10 Easy Tips To Spend Wayyy Less On Food
If you’re anything like us, you love to go out to eat — brunch is your jam — and Seamless is one of your guiltiest pleasures…and common pastimes. But when you check your bank account balance at the end of the month, you’re always shocked and confused. Where did all my money go?
We know where your money went, and we’re about to give you the inside scoop to save a boatload of cash on food every month. And no, you won’t have to give up all the deliciousness to do it.
The first step to addressing a problem is admitting you have one, right? Take a hard look at your bank account to assess the damage done in previous months. (Even better: download a budget app that will help you identify the patterns of how you spend money on food.) Does all your cash go to delivery, or are you overspending on groceries? It’s important to know what you’re dealing with before trying to fix it. Once you’ve gained some insight into your spending, consider the tips below to save money on food.
1. Delete your food delivery apps.
We know, it’s probably the most painful way to spend less on food. But trust us when we say that you’ll be less prone to those late-night splurges if you have to go to the app store, re-download it and sign in again just to order your fave Chinese food. And if delivery is a must, limit it to a specific number of times each month. Take it a step further: Make a deal with yourself that you have to walk to pick up the food so that it’s a longer process and something you’re less eager to do.
2. Learn to meal prep like the boss you are.
You knew this one was coming. To those of you who don’t cook often, believe us when we say that meal prep doesn’t have to be scary. Come up with a game plan that includes easy dishes that you can handle making. (Our chili and chicken and dumplings recipes are easy, quick and awesome). Enlist the help of a recipe-finding app if you need some inspiration. The key is to be making more of your own meals, and to make those meals last. That means less delivery and eating out for lunch.
3. Buy in bulk.
Raise your hand if you have an Amazon Prime membership. If your hand is raised, there is no reason why you shouldn’t buy many of your groceries in bulk through Prime Pantry. If you don’t have Prime, you can still buy in bulk at the grocery store or through an online delivery system. Buy foods that you eat frequently that won’t go bad quickly, like frozen veggies and chicken breasts.With foods like chicken breasts, you can bag them individually, freeze them and thaw them when you need them. Basically, you’ll save some extra bucks.
4. Don’t buy frozen meals or prepared foods often.
Though $1 frozen meals do exist and you certainly could stock up on them for every meal, making a big, simple pasta dish will ultimately save you more money than relying on the standard $3 Lean Cuisine. And don’t get us started on prepared foods, which can at times be pricey AF. Cook that pasta dish once and get multiple servings out of it that you can freeze and eat as you wish. Plus, what you make will be way more delish than the frozen stuff.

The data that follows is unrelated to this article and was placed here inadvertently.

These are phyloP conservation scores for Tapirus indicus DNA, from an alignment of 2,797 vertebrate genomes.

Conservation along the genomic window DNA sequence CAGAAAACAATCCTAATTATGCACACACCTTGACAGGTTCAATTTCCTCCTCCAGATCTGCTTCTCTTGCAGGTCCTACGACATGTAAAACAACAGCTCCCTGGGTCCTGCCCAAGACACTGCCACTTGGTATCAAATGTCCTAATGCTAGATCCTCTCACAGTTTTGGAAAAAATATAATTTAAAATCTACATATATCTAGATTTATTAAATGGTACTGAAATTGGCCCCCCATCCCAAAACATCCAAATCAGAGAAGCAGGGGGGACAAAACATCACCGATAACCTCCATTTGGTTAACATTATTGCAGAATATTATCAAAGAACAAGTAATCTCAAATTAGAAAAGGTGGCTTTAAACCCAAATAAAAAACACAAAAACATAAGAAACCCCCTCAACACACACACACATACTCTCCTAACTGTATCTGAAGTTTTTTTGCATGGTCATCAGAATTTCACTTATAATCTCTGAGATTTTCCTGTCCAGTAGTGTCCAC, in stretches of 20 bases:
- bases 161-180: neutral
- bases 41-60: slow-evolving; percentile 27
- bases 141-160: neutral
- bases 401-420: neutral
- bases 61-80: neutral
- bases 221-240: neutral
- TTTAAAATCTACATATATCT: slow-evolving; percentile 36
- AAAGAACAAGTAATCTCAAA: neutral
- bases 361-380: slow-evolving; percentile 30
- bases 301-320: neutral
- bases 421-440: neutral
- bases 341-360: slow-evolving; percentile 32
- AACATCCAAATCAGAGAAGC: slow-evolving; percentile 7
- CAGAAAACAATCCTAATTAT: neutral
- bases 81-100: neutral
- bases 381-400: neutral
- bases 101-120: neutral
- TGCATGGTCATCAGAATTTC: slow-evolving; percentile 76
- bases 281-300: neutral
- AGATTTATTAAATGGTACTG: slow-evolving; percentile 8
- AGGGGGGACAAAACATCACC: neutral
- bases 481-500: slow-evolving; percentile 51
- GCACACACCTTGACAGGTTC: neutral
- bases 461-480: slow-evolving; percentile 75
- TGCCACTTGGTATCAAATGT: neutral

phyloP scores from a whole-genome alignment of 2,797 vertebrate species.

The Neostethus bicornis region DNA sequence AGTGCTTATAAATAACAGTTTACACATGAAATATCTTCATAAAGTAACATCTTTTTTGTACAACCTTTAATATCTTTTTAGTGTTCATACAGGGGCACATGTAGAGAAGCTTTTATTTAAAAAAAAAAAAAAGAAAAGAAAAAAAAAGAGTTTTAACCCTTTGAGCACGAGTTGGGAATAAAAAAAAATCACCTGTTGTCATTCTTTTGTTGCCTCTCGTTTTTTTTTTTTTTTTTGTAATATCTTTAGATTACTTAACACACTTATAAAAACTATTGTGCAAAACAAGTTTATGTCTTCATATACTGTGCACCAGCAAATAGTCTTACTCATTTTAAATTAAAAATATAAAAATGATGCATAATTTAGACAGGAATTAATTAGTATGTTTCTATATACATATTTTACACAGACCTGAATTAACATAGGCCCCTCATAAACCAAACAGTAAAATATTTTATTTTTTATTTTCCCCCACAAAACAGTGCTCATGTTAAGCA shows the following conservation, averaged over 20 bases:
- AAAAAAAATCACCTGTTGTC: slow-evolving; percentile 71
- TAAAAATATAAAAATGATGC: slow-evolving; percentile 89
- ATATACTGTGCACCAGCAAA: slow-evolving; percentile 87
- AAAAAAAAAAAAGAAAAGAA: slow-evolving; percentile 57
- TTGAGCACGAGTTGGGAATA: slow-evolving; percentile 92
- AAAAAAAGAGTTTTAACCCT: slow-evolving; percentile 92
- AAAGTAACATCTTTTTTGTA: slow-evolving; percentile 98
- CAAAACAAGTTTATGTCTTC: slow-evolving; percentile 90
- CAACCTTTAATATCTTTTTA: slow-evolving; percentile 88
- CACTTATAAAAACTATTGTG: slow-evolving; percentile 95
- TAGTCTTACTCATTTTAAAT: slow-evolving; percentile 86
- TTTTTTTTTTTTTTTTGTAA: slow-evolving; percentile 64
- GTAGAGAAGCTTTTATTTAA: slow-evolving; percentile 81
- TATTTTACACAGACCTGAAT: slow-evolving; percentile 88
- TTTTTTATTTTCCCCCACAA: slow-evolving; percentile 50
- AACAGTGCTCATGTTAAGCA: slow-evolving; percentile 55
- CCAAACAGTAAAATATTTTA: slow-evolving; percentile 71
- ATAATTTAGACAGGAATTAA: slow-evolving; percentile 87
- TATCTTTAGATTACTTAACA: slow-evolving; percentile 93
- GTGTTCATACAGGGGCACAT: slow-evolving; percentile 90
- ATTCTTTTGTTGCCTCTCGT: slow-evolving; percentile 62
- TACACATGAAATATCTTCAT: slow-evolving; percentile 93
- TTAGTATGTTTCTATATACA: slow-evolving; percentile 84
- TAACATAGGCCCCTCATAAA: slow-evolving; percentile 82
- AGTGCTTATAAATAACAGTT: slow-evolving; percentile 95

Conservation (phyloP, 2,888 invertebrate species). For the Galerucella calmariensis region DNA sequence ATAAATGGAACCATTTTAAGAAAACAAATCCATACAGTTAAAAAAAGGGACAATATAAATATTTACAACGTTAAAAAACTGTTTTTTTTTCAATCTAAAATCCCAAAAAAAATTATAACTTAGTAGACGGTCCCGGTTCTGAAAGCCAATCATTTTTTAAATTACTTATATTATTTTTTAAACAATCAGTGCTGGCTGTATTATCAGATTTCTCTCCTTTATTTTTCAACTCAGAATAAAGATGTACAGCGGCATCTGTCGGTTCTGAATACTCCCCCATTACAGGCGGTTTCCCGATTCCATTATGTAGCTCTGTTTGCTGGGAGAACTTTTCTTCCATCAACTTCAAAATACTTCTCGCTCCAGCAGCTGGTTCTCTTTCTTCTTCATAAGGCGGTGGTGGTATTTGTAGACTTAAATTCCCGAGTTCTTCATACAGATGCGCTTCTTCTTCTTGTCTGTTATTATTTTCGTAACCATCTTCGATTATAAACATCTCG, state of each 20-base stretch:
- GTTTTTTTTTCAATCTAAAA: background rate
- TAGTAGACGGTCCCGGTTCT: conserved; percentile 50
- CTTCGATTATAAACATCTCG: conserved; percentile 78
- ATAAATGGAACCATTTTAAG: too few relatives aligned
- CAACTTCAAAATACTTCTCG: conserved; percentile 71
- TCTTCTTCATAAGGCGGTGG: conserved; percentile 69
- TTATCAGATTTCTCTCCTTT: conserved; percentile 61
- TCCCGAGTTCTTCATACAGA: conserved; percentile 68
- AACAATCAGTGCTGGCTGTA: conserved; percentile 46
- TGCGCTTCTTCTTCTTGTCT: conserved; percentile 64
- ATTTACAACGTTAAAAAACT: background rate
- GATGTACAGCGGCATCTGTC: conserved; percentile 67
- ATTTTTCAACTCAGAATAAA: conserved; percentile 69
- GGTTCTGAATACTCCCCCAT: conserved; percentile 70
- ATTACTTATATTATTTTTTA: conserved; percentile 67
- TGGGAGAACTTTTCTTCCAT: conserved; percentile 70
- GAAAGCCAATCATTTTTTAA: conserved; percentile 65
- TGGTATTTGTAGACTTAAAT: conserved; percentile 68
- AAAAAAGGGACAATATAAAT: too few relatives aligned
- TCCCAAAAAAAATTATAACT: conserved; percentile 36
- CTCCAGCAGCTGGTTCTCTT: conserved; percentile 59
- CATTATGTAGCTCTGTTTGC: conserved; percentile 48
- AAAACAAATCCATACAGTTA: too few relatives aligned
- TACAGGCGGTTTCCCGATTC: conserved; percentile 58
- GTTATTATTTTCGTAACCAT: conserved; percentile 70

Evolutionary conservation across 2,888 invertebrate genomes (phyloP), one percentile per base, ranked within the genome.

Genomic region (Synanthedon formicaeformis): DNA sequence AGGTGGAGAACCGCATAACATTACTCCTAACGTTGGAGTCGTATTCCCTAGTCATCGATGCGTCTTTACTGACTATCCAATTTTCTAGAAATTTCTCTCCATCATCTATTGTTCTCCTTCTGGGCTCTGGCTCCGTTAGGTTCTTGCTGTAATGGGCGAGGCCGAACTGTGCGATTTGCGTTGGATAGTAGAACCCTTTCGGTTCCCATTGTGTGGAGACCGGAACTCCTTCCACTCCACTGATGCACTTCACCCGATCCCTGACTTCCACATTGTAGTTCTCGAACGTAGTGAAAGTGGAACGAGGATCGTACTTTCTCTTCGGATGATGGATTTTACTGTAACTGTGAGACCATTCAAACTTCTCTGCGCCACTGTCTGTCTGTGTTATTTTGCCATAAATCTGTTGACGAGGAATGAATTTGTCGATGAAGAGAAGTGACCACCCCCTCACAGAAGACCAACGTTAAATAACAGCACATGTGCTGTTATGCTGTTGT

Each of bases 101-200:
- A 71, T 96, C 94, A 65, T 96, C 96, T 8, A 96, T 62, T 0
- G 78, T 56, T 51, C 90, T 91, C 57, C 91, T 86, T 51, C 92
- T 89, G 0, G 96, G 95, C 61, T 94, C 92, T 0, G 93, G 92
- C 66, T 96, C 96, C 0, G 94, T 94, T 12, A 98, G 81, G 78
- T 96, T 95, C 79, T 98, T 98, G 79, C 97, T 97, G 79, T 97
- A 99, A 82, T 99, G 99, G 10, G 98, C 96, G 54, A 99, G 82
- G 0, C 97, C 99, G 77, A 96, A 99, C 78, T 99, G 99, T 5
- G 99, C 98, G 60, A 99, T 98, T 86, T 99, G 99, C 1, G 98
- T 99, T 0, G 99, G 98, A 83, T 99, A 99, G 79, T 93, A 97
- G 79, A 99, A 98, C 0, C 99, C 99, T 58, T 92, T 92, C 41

5. Embrace meatless meals.
It’s not a surprise that meat isn’t always the cheapest option. So go meatless for a few meals each week. Just make sure to eat protein-rich foods like black beans and chickpeas to replace the protein you lose from cutting out the meat. A can of black beans or lentils is a lot cheaper than a small pack of chicken breast.
6. Download money-saving Chrome extensions.
If you buy food online through grocery delivery services or through Amazon, you may not have known that there are Chrome extensions specifically designed to save you money on those purchases. You could save a few dollars just by hitting download. It’s that easy.
7. Only buy in-season produce.
Though you probably know that strawberries cost more in January than they do in July, start paying close attention to what produce is in season. Buying fruits and veggies that aren’t in their prime costs more than what’s seasonally available. Good news: there’s a lot of produce that’s always in season beyond what you’ll find just in the spring, summer, winter and fall.
8. Repurpose meals and ingredients.
Similar to meal prepping, you gotta know how to maximize the use of your ingredients. Whether it’s making a bomb bolognese from your leftover turkey dinner or transforming the last quarter of a jar of tomato sauce into a killer meat marinade, nearly any food can be repurposed into something else to save you money. Think creatively about how to eat up your half-eaten or half-used meals.
9. Minimize eating out at restaurants.
We’re not about to tell you that you should only go to restaurants for special occasions, but if you’re eating out multiple times a week and are confused about where your money’s going, you need a wake-up call. Limit yourself to a specific number of restaurant nights out per month. The big point is to cut down on the money you spend at restaurants, but if you have to go out, split dishes with others, or have a snack before you go so all you need is an appetizer to be full.
10. Make a grocery list and stick to it.
You’ve probably heard that going to the grocery store hungry is a big no-no, and we wholeheartedly agree. Who hasn’t stocked up on that very unnecessary bag of tortilla chips and guac because they forgot to eat lunch beforehand? To build on that point, make a solid, well-thought-out grocery list before going to the market and stick to the plan. If you need to, map out the departments you’ll hit, in what order, and label the foods you need in each department.
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